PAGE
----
Should I come back to the hobby

Angel_V_the_reefer

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Hey there R2R

as the title states, I’m currently out the hobby. I’ve been out for about a year now after I decided it was best for my finances and focus to depart from my reef

I want to come back. I definitely miss the life a reef brings to one’s home.

in my 2 years of reefing, I had the tendancy of making things perfect and safe. I know now that not possible in the hobby.

algae would make me uneasy, chasing numbers was always a problem of mine, white sand bed was an addiction of mine. All in all, I was a perfectionist.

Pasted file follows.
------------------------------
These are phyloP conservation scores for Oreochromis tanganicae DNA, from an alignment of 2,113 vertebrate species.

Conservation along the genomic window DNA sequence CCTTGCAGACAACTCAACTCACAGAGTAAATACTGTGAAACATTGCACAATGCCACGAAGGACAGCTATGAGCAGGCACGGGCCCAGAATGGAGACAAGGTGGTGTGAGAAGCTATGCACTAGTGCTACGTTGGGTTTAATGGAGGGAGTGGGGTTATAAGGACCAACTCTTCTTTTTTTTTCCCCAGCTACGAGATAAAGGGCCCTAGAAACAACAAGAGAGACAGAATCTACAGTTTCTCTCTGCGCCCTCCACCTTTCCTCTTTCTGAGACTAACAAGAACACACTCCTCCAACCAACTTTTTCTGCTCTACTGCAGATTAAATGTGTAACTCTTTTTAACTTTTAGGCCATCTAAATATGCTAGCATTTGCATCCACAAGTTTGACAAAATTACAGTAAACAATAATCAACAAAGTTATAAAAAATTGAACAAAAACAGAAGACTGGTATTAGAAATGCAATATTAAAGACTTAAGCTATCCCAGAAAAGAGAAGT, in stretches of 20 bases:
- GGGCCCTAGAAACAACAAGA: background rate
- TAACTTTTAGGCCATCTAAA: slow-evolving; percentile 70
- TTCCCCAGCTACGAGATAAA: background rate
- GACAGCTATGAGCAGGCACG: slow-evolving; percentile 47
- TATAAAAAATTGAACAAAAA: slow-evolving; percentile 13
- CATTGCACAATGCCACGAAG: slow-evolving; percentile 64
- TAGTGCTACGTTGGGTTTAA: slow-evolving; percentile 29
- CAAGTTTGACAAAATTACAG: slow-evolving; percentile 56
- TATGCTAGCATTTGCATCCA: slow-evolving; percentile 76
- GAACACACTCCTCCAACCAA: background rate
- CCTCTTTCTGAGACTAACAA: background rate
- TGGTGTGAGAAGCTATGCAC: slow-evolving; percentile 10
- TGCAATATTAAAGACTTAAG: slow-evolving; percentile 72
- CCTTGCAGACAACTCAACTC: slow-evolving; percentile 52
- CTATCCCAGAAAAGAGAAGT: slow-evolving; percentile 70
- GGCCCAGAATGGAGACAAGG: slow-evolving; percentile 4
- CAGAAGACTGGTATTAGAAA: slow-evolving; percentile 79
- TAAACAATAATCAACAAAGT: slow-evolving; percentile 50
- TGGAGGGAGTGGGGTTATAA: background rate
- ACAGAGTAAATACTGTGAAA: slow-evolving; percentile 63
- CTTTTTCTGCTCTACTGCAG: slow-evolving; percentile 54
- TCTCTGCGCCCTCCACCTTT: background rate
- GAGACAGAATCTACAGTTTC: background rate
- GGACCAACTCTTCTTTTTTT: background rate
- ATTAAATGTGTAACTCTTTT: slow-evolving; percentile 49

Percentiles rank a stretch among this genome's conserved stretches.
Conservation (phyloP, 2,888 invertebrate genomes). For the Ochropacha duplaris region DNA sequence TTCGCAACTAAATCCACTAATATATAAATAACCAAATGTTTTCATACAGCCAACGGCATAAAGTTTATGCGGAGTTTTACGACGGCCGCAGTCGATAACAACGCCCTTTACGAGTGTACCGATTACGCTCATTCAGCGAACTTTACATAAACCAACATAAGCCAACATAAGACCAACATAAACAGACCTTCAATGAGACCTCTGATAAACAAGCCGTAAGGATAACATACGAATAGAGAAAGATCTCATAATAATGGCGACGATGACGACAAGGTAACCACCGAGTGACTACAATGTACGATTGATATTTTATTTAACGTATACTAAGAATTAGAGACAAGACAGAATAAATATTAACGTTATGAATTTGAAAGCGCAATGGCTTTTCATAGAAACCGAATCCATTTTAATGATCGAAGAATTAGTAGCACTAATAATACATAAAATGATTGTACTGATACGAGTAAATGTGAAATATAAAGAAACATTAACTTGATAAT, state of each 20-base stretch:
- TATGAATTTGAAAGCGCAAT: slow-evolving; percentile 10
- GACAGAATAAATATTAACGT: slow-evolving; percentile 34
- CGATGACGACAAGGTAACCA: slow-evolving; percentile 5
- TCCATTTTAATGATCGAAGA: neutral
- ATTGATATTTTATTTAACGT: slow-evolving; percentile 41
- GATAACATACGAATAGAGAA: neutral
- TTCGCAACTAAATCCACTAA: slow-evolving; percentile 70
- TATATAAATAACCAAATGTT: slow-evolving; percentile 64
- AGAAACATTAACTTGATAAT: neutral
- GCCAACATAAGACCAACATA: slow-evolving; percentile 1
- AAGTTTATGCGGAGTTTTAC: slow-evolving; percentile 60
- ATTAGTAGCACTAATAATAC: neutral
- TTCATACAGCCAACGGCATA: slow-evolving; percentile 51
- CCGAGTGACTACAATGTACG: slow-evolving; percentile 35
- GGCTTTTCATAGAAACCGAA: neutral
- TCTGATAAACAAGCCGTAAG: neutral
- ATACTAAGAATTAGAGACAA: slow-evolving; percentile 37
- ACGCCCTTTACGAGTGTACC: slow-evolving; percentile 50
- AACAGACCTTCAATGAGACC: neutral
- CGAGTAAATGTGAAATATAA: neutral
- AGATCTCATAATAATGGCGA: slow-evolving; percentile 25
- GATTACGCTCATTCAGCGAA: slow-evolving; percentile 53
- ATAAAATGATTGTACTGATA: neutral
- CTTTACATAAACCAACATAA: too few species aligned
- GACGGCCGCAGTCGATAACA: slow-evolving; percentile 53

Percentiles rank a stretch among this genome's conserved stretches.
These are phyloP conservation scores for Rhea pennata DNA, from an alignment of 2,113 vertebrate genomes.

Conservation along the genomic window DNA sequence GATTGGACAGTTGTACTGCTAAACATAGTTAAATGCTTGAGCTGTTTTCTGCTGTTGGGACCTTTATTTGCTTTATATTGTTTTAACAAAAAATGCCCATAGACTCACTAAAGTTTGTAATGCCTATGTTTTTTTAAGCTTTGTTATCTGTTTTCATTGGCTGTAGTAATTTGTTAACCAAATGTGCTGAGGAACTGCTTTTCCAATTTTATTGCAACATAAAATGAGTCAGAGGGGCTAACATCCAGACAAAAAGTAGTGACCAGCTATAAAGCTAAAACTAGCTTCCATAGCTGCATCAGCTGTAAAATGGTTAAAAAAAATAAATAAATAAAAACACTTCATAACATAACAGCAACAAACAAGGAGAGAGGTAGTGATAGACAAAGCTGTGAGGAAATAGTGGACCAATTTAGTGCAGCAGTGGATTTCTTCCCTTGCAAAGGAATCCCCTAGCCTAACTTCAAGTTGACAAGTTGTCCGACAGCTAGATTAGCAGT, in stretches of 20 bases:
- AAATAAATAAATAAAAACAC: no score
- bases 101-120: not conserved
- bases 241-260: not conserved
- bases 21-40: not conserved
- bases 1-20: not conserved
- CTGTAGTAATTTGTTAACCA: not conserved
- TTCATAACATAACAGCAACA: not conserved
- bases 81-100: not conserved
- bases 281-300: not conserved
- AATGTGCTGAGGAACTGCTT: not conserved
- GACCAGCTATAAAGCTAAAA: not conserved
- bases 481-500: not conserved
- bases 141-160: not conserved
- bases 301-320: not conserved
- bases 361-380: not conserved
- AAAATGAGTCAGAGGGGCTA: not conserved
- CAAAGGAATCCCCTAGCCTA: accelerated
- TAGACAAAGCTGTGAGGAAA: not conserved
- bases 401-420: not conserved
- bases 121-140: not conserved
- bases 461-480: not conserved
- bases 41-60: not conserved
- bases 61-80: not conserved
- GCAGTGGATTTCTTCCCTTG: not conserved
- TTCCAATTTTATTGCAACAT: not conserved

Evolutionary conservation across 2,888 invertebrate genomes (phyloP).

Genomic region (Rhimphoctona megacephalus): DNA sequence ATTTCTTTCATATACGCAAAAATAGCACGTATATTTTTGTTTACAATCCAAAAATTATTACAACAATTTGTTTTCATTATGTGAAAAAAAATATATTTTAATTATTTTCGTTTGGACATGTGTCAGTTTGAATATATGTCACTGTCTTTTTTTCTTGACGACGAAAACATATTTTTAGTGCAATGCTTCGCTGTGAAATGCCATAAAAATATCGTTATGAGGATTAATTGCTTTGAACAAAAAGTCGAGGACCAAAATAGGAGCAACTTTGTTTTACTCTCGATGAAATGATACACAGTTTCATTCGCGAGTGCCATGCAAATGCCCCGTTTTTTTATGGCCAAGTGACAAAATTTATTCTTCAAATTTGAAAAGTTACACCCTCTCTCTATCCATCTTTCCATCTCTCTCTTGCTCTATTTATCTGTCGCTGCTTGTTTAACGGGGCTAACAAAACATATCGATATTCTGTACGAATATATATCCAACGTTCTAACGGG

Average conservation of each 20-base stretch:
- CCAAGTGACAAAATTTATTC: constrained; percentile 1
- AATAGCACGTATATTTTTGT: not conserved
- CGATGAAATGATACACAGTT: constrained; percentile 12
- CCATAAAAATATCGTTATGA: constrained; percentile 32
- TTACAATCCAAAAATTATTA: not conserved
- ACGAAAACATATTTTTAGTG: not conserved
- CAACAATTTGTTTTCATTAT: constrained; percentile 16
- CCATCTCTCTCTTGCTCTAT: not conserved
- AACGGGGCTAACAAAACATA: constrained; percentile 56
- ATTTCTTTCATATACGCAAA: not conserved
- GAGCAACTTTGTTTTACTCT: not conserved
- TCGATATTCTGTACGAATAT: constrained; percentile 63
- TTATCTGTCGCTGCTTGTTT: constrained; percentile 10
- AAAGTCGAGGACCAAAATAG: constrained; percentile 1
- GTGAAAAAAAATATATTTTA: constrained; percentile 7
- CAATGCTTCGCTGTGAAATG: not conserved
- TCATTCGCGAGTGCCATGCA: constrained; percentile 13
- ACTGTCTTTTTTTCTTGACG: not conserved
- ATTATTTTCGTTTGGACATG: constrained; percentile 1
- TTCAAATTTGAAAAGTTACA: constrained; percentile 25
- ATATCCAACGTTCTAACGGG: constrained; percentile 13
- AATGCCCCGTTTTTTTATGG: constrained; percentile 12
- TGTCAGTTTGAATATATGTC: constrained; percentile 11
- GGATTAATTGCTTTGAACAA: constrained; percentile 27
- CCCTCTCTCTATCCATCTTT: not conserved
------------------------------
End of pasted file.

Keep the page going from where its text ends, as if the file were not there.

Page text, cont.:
I know now I must take my due diligence, however, also let a reef take its course, good or bad, and at times let the reef take care of its self before I act.

mom sure I’m not alone here, I want to hear about you guys. Have you guys ever had a similar path ? How did you guys overcome the ‘perfectionist’ mindset ? How has it affected your reef ?
 

SchrutesReefs

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I took quite a few years off between tanks. This time around I started by purchasing more reliable equipment and having more patience. It hasn’t gone perfect by any means, but I have also learned a lot more this time around. I also chose to start with dry rock this time, that’s one thing I would change if I could. The diversity I missed out on lead to some issues that could have been avoided IMO.
 
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Angel_V_the_reefer